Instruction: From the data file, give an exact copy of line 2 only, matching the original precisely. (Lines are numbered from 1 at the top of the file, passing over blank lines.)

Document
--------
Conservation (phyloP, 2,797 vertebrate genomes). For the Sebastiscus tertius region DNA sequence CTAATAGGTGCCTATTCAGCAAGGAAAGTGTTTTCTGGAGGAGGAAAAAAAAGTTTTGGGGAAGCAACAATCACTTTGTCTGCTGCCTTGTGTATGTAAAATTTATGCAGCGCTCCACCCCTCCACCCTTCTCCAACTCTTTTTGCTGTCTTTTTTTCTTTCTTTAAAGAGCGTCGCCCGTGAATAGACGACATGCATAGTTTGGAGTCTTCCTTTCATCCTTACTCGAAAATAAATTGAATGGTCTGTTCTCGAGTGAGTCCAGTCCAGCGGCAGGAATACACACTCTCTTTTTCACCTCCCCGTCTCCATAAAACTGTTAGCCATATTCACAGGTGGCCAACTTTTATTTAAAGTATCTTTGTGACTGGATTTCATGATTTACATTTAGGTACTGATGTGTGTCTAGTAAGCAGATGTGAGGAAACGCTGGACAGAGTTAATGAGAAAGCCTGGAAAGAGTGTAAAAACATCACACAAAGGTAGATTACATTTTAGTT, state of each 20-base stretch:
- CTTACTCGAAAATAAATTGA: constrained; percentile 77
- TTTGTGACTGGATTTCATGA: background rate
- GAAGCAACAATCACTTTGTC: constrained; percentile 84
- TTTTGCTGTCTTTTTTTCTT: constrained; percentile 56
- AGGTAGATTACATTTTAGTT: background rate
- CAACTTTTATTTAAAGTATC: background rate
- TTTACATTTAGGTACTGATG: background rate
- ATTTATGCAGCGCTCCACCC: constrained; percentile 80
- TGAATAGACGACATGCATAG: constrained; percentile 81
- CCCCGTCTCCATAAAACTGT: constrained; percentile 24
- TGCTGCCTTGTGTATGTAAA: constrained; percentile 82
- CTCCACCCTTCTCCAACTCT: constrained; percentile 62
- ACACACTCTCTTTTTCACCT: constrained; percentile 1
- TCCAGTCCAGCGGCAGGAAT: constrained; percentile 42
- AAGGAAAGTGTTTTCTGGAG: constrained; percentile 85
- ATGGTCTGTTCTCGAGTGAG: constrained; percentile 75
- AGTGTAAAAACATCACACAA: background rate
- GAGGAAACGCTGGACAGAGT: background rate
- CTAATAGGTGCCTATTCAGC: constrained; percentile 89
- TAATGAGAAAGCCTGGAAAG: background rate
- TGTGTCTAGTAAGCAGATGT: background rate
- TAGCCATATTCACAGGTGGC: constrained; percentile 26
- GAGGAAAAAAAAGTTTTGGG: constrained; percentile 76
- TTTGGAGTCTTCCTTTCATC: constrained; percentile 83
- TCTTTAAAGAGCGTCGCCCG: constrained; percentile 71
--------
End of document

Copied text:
- CTTACTCGAAAATAAATTGA: constrained; percentile 77